At the moment we don’t know all the genes that help us live in such an extreme environment! That’s why we would love to have our genome sequenced so we can start to understand how animals can live in such a difficult environment. Because we are closely related to cod it would be really cool to compare our genome to the genome of a cod to see what lets us live deeper! This could be really valuable in understanding fish, like cod, as well as the abyssal grenadier.

If you would like to ask a scientist or place your vote for the next genome to be sequenced you can do so imascientist.org.uk. Voting closed on the 8th December.

The Great British Beach Clean

This weekend, thousands of people will head to the beaches of Britain to take part in The Great British Beach Clean. The yearly event, organised by the Marine Conservation Society, aims to make beaches a cleaner and safer place for people and wildlife alike. The waste and litter in our seas and on our beaches is a constant threat to marine wildlife, with many species becoming entangled in litter or mistaking small pieces of rubbish for food.

By taking part in the Beach Clean, as well as tidying our coastline, you are also contributing to a national survey, Beach Watch, which provides vital data on the state of marine litter in the UK. The results from this survey help to identify which issues need to be most urgently addressed and raises awareness of the consequences of not properly disposing of your rubbish. Last year saw a decline in the number of plastic carrier bags found on beaches (thanks to that 5p charge at the checkout!), but the amounts of other waste, such as balloon pieces, drinks containers and wet wipes continues to rise.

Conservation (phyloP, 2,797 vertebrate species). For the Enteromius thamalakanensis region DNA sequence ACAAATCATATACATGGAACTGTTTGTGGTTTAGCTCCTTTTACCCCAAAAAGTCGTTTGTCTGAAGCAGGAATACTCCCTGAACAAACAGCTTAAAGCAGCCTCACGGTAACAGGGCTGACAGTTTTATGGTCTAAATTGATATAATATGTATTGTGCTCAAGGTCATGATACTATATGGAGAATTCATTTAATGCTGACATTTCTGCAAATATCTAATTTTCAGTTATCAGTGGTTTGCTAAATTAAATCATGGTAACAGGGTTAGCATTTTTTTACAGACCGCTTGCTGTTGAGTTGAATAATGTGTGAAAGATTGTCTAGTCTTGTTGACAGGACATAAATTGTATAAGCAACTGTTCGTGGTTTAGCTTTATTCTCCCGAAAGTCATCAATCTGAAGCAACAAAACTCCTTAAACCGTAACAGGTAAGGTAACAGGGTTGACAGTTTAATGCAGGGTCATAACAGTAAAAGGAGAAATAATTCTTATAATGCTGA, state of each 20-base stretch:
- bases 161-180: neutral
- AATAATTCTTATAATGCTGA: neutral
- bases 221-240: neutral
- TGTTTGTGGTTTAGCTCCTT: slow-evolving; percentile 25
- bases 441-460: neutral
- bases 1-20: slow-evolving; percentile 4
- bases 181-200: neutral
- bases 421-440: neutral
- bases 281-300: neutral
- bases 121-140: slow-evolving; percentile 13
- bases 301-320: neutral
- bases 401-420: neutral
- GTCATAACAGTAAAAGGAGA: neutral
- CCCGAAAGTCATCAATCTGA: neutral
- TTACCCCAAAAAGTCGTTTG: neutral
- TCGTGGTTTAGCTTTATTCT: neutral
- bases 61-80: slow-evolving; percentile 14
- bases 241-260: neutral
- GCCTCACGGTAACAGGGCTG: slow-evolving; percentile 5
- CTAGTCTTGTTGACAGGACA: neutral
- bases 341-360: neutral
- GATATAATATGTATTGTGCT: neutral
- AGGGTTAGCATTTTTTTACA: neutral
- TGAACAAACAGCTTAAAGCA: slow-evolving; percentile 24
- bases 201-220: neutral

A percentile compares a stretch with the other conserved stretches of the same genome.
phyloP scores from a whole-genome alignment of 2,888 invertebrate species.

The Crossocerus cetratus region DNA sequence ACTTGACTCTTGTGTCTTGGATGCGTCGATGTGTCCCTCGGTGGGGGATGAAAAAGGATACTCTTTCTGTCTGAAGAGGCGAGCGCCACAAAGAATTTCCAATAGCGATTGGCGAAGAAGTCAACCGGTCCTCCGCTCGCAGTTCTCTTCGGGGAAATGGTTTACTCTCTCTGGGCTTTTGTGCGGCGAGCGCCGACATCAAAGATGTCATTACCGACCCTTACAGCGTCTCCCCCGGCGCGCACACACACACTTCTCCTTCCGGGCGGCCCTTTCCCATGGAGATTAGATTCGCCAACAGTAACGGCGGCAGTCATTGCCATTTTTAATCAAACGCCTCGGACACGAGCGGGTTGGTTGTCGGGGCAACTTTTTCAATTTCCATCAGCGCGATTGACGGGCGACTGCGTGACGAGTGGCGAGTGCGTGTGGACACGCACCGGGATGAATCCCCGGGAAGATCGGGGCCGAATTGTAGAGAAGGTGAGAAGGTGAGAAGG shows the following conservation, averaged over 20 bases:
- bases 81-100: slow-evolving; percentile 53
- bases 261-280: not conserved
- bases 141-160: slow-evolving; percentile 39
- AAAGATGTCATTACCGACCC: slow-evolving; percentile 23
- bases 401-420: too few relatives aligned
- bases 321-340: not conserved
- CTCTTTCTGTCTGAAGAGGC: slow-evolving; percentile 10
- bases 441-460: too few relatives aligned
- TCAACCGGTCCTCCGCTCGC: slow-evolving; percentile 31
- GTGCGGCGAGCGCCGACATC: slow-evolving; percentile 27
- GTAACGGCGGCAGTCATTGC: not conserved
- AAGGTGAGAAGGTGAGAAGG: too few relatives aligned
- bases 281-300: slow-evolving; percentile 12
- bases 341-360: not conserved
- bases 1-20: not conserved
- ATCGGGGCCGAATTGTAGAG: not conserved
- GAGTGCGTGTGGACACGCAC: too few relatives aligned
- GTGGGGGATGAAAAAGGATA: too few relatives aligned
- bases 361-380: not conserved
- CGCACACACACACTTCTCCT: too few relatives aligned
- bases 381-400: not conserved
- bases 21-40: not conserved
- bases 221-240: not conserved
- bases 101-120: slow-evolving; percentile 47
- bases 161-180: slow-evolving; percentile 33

The 2016 Beach Clean saw more than 6000 volunteers help clean 364 beaches. If you live near a beach and want to help keep our coast beautiful and make it a safer place for people and marine life, then click here to find your local Great British Beach Clean Event and get involved!

Interview with a Scientist: Kirsty, Marine Ecologist

We recently interviewed Kirsty, a 2nd year PhD student at Newcastle University. Kirsty has been studying European lobsters and their movements between habitats. She uses statistical models to understand how environmental conditions influence the timing and pattern of lobster movements.

What impact does your research have?phd

It can help us understand the impact of movement patterns on the number of lobsters that we can catch so that we don’t catch too many and they are sustainably managed. Sustainable management ensures that there are enough lobsters for the future, benefiting not only the environment, but also the fishing industry.

What did you do before your PhD?

I studied Zoology at Glasgow University then did a Masters in Forest Ecology at Edinburgh University. Since then I have worked in various Ecology related roles including being a Park Ranger, working in Wildlife Management and assisting research on seabirds and marine renewables.

Why did you chose to do a PhD rather than get a job?